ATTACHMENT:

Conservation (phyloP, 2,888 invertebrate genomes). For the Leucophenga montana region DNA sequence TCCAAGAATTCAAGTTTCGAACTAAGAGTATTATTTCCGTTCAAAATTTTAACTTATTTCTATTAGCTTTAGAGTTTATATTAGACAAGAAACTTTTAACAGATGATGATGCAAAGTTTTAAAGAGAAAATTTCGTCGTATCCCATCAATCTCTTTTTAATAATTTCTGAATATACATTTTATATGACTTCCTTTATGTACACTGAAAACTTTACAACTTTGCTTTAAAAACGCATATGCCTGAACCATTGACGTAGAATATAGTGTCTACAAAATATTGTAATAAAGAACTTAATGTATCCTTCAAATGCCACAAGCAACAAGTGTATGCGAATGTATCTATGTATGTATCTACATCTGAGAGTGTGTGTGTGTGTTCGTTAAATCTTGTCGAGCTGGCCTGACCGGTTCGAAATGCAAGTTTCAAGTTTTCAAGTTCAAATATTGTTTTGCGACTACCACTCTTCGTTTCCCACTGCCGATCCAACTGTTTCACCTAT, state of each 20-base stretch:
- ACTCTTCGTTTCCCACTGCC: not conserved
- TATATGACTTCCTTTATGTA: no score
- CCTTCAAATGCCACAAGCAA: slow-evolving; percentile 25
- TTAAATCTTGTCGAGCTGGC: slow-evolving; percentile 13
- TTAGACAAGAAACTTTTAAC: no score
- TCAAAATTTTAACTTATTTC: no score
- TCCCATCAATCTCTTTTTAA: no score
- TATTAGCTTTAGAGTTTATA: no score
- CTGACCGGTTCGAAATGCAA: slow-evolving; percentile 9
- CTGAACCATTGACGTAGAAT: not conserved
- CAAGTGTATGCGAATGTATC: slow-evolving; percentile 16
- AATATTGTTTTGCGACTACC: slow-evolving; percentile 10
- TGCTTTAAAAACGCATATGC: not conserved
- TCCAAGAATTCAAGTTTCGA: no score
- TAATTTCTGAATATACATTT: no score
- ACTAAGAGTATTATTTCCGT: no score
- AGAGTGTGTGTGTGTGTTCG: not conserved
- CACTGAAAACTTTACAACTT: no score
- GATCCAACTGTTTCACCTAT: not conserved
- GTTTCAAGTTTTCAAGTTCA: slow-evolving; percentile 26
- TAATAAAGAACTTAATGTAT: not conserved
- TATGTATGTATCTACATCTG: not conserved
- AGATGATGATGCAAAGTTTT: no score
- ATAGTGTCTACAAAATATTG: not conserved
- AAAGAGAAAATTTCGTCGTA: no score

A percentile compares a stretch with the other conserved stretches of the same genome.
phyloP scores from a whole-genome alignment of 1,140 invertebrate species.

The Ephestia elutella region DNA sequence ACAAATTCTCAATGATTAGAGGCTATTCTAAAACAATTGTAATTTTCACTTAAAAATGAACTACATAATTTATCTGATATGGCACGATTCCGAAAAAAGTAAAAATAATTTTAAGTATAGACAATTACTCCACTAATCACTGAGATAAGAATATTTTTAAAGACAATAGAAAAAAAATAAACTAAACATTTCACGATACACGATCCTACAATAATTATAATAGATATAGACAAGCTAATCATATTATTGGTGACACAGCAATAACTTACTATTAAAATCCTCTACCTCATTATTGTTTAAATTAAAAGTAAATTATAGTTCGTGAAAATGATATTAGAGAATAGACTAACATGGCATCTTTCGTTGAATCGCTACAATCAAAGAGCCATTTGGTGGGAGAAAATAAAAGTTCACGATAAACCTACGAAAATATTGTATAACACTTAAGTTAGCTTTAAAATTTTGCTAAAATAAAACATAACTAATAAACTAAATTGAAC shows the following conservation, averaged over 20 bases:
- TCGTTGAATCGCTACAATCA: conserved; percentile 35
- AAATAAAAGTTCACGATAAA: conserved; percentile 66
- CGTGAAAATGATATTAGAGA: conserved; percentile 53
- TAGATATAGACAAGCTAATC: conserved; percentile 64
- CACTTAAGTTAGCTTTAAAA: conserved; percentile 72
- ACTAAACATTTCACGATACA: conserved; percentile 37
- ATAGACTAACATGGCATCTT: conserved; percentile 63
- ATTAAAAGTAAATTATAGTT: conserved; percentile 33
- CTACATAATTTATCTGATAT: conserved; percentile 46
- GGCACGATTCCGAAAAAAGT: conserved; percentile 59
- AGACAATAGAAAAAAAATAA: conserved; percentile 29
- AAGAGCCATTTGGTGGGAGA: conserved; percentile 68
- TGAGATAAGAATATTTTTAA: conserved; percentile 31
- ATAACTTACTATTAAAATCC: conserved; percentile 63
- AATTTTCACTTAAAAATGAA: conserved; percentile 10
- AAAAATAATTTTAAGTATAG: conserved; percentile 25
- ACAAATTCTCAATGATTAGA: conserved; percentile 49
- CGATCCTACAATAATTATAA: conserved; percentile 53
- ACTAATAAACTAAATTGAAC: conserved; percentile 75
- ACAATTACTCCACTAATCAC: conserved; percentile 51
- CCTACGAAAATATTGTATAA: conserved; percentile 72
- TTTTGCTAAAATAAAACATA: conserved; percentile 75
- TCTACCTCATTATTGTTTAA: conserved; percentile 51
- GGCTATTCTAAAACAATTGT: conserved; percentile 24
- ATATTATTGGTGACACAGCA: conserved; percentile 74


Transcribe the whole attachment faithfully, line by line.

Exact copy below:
Conservation (phyloP, 2,888 invertebrate genomes). For the Leucophenga montana region DNA sequence TCCAAGAATTCAAGTTTCGAACTAAGAGTATTATTTCCGTTCAAAATTTTAACTTATTTCTATTAGCTTTAGAGTTTATATTAGACAAGAAACTTTTAACAGATGATGATGCAAAGTTTTAAAGAGAAAATTTCGTCGTATCCCATCAATCTCTTTTTAATAATTTCTGAATATACATTTTATATGACTTCCTTTATGTACACTGAAAACTTTACAACTTTGCTTTAAAAACGCATATGCCTGAACCATTGACGTAGAATATAGTGTCTACAAAATATTGTAATAAAGAACTTAATGTATCCTTCAAATGCCACAAGCAACAAGTGTATGCGAATGTATCTATGTATGTATCTACATCTGAGAGTGTGTGTGTGTGTTCGTTAAATCTTGTCGAGCTGGCCTGACCGGTTCGAAATGCAAGTTTCAAGTTTTCAAGTTCAAATATTGTTTTGCGACTACCACTCTTCGTTTCCCACTGCCGATCCAACTGTTTCACCTAT, state of each 20-base stretch:
- ACTCTTCGTTTCCCACTGCC: not conserved
- TATATGACTTCCTTTATGTA: no score
- CCTTCAAATGCCACAAGCAA: slow-evolving; percentile 25
- TTAAATCTTGTCGAGCTGGC: slow-evolving; percentile 13
- TTAGACAAGAAACTTTTAAC: no score
- TCAAAATTTTAACTTATTTC: no score
- TCCCATCAATCTCTTTTTAA: no score
- TATTAGCTTTAGAGTTTATA: no score
- CTGACCGGTTCGAAATGCAA: slow-evolving; percentile 9
- CTGAACCATTGACGTAGAAT: not conserved
- CAAGTGTATGCGAATGTATC: slow-evolving; percentile 16
- AATATTGTTTTGCGACTACC: slow-evolving; percentile 10
- TGCTTTAAAAACGCATATGC: not conserved
- TCCAAGAATTCAAGTTTCGA: no score
- TAATTTCTGAATATACATTT: no score
- ACTAAGAGTATTATTTCCGT: no score
- AGAGTGTGTGTGTGTGTTCG: not conserved
- CACTGAAAACTTTACAACTT: no score
- GATCCAACTGTTTCACCTAT: not conserved
- GTTTCAAGTTTTCAAGTTCA: slow-evolving; percentile 26
- TAATAAAGAACTTAATGTAT: not conserved
- TATGTATGTATCTACATCTG: not conserved
- AGATGATGATGCAAAGTTTT: no score
- ATAGTGTCTACAAAATATTG: not conserved
- AAAGAGAAAATTTCGTCGTA: no score

A percentile compares a stretch with the other conserved stretches of the same genome.
phyloP scores from a whole-genome alignment of 1,140 invertebrate species.

The Ephestia elutella region DNA sequence ACAAATTCTCAATGATTAGAGGCTATTCTAAAACAATTGTAATTTTCACTTAAAAATGAACTACATAATTTATCTGATATGGCACGATTCCGAAAAAAGTAAAAATAATTTTAAGTATAGACAATTACTCCACTAATCACTGAGATAAGAATATTTTTAAAGACAATAGAAAAAAAATAAACTAAACATTTCACGATACACGATCCTACAATAATTATAATAGATATAGACAAGCTAATCATATTATTGGTGACACAGCAATAACTTACTATTAAAATCCTCTACCTCATTATTGTTTAAATTAAAAGTAAATTATAGTTCGTGAAAATGATATTAGAGAATAGACTAACATGGCATCTTTCGTTGAATCGCTACAATCAAAGAGCCATTTGGTGGGAGAAAATAAAAGTTCACGATAAACCTACGAAAATATTGTATAACACTTAAGTTAGCTTTAAAATTTTGCTAAAATAAAACATAACTAATAAACTAAATTGAAC shows the following conservation, averaged over 20 bases:
- TCGTTGAATCGCTACAATCA: conserved; percentile 35
- AAATAAAAGTTCACGATAAA: conserved; percentile 66
- CGTGAAAATGATATTAGAGA: conserved; percentile 53
- TAGATATAGACAAGCTAATC: conserved; percentile 64
- CACTTAAGTTAGCTTTAAAA: conserved; percentile 72
- ACTAAACATTTCACGATACA: conserved; percentile 37
- ATAGACTAACATGGCATCTT: conserved; percentile 63
- ATTAAAAGTAAATTATAGTT: conserved; percentile 33
- CTACATAATTTATCTGATAT: conserved; percentile 46
- GGCACGATTCCGAAAAAAGT: conserved; percentile 59
- AGACAATAGAAAAAAAATAA: conserved; percentile 29
- AAGAGCCATTTGGTGGGAGA: conserved; percentile 68
- TGAGATAAGAATATTTTTAA: conserved; percentile 31
- ATAACTTACTATTAAAATCC: conserved; percentile 63
- AATTTTCACTTAAAAATGAA: conserved; percentile 10
- AAAAATAATTTTAAGTATAG: conserved; percentile 25
- ACAAATTCTCAATGATTAGA: conserved; percentile 49
- CGATCCTACAATAATTATAA: conserved; percentile 53
- ACTAATAAACTAAATTGAAC: conserved; percentile 75
- ACAATTACTCCACTAATCAC: conserved; percentile 51
- CCTACGAAAATATTGTATAA: conserved; percentile 72
- TTTTGCTAAAATAAAACATA: conserved; percentile 75
- TCTACCTCATTATTGTTTAA: conserved; percentile 51
- GGCTATTCTAAAACAATTGT: conserved; percentile 24
- ATATTATTGGTGACACAGCA: conserved; percentile 74